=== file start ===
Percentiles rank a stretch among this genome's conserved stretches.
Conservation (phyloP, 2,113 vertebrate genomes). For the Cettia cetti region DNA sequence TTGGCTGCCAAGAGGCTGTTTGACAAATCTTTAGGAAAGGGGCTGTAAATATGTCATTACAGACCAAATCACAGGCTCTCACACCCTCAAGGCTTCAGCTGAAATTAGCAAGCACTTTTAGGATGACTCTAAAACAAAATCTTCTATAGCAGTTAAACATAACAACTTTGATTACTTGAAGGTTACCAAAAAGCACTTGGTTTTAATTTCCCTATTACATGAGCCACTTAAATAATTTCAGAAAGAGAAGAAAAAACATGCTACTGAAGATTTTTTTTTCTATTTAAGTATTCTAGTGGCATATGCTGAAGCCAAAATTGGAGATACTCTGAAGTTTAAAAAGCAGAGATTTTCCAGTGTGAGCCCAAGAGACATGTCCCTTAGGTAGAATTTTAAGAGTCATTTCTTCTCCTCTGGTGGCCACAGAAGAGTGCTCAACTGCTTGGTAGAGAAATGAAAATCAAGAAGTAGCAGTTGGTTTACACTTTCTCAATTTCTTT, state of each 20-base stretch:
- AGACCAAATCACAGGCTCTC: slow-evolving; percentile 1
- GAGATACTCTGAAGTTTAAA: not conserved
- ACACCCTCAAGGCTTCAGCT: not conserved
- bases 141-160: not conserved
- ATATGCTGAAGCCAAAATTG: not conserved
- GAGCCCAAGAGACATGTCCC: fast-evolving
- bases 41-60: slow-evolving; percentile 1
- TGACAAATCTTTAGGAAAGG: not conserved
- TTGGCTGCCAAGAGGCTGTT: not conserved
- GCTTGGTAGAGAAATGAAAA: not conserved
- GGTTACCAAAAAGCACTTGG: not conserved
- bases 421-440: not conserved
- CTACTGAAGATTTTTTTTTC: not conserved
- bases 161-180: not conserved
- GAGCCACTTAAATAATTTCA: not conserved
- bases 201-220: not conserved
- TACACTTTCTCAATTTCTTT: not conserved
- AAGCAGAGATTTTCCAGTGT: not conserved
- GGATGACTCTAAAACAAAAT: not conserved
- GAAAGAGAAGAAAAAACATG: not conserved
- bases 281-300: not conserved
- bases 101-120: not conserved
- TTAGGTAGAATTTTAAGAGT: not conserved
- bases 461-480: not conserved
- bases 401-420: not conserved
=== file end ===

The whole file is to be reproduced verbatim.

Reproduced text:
Percentiles rank a stretch among this genome's conserved stretches.
Conservation (phyloP, 2,113 vertebrate genomes). For the Cettia cetti region DNA sequence TTGGCTGCCAAGAGGCTGTTTGACAAATCTTTAGGAAAGGGGCTGTAAATATGTCATTACAGACCAAATCACAGGCTCTCACACCCTCAAGGCTTCAGCTGAAATTAGCAAGCACTTTTAGGATGACTCTAAAACAAAATCTTCTATAGCAGTTAAACATAACAACTTTGATTACTTGAAGGTTACCAAAAAGCACTTGGTTTTAATTTCCCTATTACATGAGCCACTTAAATAATTTCAGAAAGAGAAGAAAAAACATGCTACTGAAGATTTTTTTTTCTATTTAAGTATTCTAGTGGCATATGCTGAAGCCAAAATTGGAGATACTCTGAAGTTTAAAAAGCAGAGATTTTCCAGTGTGAGCCCAAGAGACATGTCCCTTAGGTAGAATTTTAAGAGTCATTTCTTCTCCTCTGGTGGCCACAGAAGAGTGCTCAACTGCTTGGTAGAGAAATGAAAATCAAGAAGTAGCAGTTGGTTTACACTTTCTCAATTTCTTT, state of each 20-base stretch:
- AGACCAAATCACAGGCTCTC: slow-evolving; percentile 1
- GAGATACTCTGAAGTTTAAA: not conserved
- ACACCCTCAAGGCTTCAGCT: not conserved
- bases 141-160: not conserved
- ATATGCTGAAGCCAAAATTG: not conserved
- GAGCCCAAGAGACATGTCCC: fast-evolving
- bases 41-60: slow-evolving; percentile 1
- TGACAAATCTTTAGGAAAGG: not conserved
- TTGGCTGCCAAGAGGCTGTT: not conserved
- GCTTGGTAGAGAAATGAAAA: not conserved
- GGTTACCAAAAAGCACTTGG: not conserved
- bases 421-440: not conserved
- CTACTGAAGATTTTTTTTTC: not conserved
- bases 161-180: not conserved
- GAGCCACTTAAATAATTTCA: not conserved
- bases 201-220: not conserved
- TACACTTTCTCAATTTCTTT: not conserved
- AAGCAGAGATTTTCCAGTGT: not conserved
- GGATGACTCTAAAACAAAAT: not conserved
- GAAAGAGAAGAAAAAACATG: not conserved
- bases 281-300: not conserved
- bases 101-120: not conserved
- TTAGGTAGAATTTTAAGAGT: not conserved
- bases 461-480: not conserved
- bases 401-420: not conserved